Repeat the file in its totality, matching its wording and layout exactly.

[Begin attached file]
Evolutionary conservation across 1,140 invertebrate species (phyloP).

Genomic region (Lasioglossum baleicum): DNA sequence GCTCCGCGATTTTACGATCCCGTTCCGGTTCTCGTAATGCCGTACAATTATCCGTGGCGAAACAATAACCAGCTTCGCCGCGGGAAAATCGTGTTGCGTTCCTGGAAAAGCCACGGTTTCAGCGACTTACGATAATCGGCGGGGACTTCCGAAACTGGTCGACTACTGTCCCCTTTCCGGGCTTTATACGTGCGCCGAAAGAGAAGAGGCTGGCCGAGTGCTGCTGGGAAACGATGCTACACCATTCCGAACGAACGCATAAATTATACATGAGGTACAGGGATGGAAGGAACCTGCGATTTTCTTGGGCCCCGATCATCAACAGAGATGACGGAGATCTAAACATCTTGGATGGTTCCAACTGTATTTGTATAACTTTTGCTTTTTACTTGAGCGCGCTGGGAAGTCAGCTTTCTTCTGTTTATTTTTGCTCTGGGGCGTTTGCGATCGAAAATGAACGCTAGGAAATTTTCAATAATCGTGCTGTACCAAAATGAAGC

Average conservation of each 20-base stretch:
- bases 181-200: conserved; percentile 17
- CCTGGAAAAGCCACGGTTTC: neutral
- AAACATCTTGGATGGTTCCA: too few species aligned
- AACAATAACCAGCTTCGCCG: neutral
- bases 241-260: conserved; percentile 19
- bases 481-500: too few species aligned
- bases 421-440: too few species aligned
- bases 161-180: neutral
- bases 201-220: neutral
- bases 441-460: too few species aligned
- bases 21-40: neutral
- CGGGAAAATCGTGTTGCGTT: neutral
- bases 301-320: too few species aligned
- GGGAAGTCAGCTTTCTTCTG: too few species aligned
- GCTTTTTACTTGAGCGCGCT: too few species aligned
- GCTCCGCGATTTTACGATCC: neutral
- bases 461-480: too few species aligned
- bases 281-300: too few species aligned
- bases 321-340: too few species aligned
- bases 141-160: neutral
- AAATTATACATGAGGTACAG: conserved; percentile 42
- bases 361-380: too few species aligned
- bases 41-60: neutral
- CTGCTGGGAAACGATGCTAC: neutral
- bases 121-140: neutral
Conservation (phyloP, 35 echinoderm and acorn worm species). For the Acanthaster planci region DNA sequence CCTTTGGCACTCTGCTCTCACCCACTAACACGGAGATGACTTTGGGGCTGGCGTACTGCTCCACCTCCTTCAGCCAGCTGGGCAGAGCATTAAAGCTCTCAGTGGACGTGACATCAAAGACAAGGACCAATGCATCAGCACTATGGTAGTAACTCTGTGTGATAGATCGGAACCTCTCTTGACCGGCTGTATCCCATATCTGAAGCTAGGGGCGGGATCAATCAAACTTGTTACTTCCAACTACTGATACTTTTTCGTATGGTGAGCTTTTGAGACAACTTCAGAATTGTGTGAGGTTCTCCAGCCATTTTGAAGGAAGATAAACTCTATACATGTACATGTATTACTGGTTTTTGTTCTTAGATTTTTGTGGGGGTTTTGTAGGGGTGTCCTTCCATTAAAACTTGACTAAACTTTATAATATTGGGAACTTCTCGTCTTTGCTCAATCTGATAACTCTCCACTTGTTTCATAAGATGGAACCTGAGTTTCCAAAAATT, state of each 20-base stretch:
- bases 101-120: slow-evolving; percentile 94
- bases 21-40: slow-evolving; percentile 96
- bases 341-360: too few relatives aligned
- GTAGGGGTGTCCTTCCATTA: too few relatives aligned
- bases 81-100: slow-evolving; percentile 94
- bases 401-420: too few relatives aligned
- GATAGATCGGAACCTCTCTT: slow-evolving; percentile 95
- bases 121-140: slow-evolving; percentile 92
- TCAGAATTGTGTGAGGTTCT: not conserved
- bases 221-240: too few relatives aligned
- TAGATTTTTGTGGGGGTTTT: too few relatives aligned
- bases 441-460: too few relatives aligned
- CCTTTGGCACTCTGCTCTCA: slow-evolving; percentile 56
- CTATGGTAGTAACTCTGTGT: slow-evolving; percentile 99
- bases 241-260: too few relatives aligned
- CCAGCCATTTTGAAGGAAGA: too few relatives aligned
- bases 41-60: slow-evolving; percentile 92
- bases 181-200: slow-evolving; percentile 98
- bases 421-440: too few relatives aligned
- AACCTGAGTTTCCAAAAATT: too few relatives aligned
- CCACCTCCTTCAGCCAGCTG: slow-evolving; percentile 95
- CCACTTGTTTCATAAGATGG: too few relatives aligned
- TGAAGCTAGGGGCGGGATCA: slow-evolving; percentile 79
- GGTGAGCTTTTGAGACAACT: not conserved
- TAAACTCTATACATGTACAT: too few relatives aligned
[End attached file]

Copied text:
Evolutionary conservation across 1,140 invertebrate species (phyloP).

Genomic region (Lasioglossum baleicum): DNA sequence GCTCCGCGATTTTACGATCCCGTTCCGGTTCTCGTAATGCCGTACAATTATCCGTGGCGAAACAATAACCAGCTTCGCCGCGGGAAAATCGTGTTGCGTTCCTGGAAAAGCCACGGTTTCAGCGACTTACGATAATCGGCGGGGACTTCCGAAACTGGTCGACTACTGTCCCCTTTCCGGGCTTTATACGTGCGCCGAAAGAGAAGAGGCTGGCCGAGTGCTGCTGGGAAACGATGCTACACCATTCCGAACGAACGCATAAATTATACATGAGGTACAGGGATGGAAGGAACCTGCGATTTTCTTGGGCCCCGATCATCAACAGAGATGACGGAGATCTAAACATCTTGGATGGTTCCAACTGTATTTGTATAACTTTTGCTTTTTACTTGAGCGCGCTGGGAAGTCAGCTTTCTTCTGTTTATTTTTGCTCTGGGGCGTTTGCGATCGAAAATGAACGCTAGGAAATTTTCAATAATCGTGCTGTACCAAAATGAAGC

Average conservation of each 20-base stretch:
- bases 181-200: conserved; percentile 17
- CCTGGAAAAGCCACGGTTTC: neutral
- AAACATCTTGGATGGTTCCA: too few species aligned
- AACAATAACCAGCTTCGCCG: neutral
- bases 241-260: conserved; percentile 19
- bases 481-500: too few species aligned
- bases 421-440: too few species aligned
- bases 161-180: neutral
- bases 201-220: neutral
- bases 441-460: too few species aligned
- bases 21-40: neutral
- CGGGAAAATCGTGTTGCGTT: neutral
- bases 301-320: too few species aligned
- GGGAAGTCAGCTTTCTTCTG: too few species aligned
- GCTTTTTACTTGAGCGCGCT: too few species aligned
- GCTCCGCGATTTTACGATCC: neutral
- bases 461-480: too few species aligned
- bases 281-300: too few species aligned
- bases 321-340: too few species aligned
- bases 141-160: neutral
- AAATTATACATGAGGTACAG: conserved; percentile 42
- bases 361-380: too few species aligned
- bases 41-60: neutral
- CTGCTGGGAAACGATGCTAC: neutral
- bases 121-140: neutral
Conservation (phyloP, 35 echinoderm and acorn worm species). For the Acanthaster planci region DNA sequence CCTTTGGCACTCTGCTCTCACCCACTAACACGGAGATGACTTTGGGGCTGGCGTACTGCTCCACCTCCTTCAGCCAGCTGGGCAGAGCATTAAAGCTCTCAGTGGACGTGACATCAAAGACAAGGACCAATGCATCAGCACTATGGTAGTAACTCTGTGTGATAGATCGGAACCTCTCTTGACCGGCTGTATCCCATATCTGAAGCTAGGGGCGGGATCAATCAAACTTGTTACTTCCAACTACTGATACTTTTTCGTATGGTGAGCTTTTGAGACAACTTCAGAATTGTGTGAGGTTCTCCAGCCATTTTGAAGGAAGATAAACTCTATACATGTACATGTATTACTGGTTTTTGTTCTTAGATTTTTGTGGGGGTTTTGTAGGGGTGTCCTTCCATTAAAACTTGACTAAACTTTATAATATTGGGAACTTCTCGTCTTTGCTCAATCTGATAACTCTCCACTTGTTTCATAAGATGGAACCTGAGTTTCCAAAAATT, state of each 20-base stretch:
- bases 101-120: slow-evolving; percentile 94
- bases 21-40: slow-evolving; percentile 96
- bases 341-360: too few relatives aligned
- GTAGGGGTGTCCTTCCATTA: too few relatives aligned
- bases 81-100: slow-evolving; percentile 94
- bases 401-420: too few relatives aligned
- GATAGATCGGAACCTCTCTT: slow-evolving; percentile 95
- bases 121-140: slow-evolving; percentile 92
- TCAGAATTGTGTGAGGTTCT: not conserved
- bases 221-240: too few relatives aligned
- TAGATTTTTGTGGGGGTTTT: too few relatives aligned
- bases 441-460: too few relatives aligned
- CCTTTGGCACTCTGCTCTCA: slow-evolving; percentile 56
- CTATGGTAGTAACTCTGTGT: slow-evolving; percentile 99
- bases 241-260: too few relatives aligned
- CCAGCCATTTTGAAGGAAGA: too few relatives aligned
- bases 41-60: slow-evolving; percentile 92
- bases 181-200: slow-evolving; percentile 98
- bases 421-440: too few relatives aligned
- AACCTGAGTTTCCAAAAATT: too few relatives aligned
- CCACCTCCTTCAGCCAGCTG: slow-evolving; percentile 95
- CCACTTGTTTCATAAGATGG: too few relatives aligned
- TGAAGCTAGGGGCGGGATCA: slow-evolving; percentile 79
- GGTGAGCTTTTGAGACAACT: not conserved
- TAAACTCTATACATGTACAT: too few relatives aligned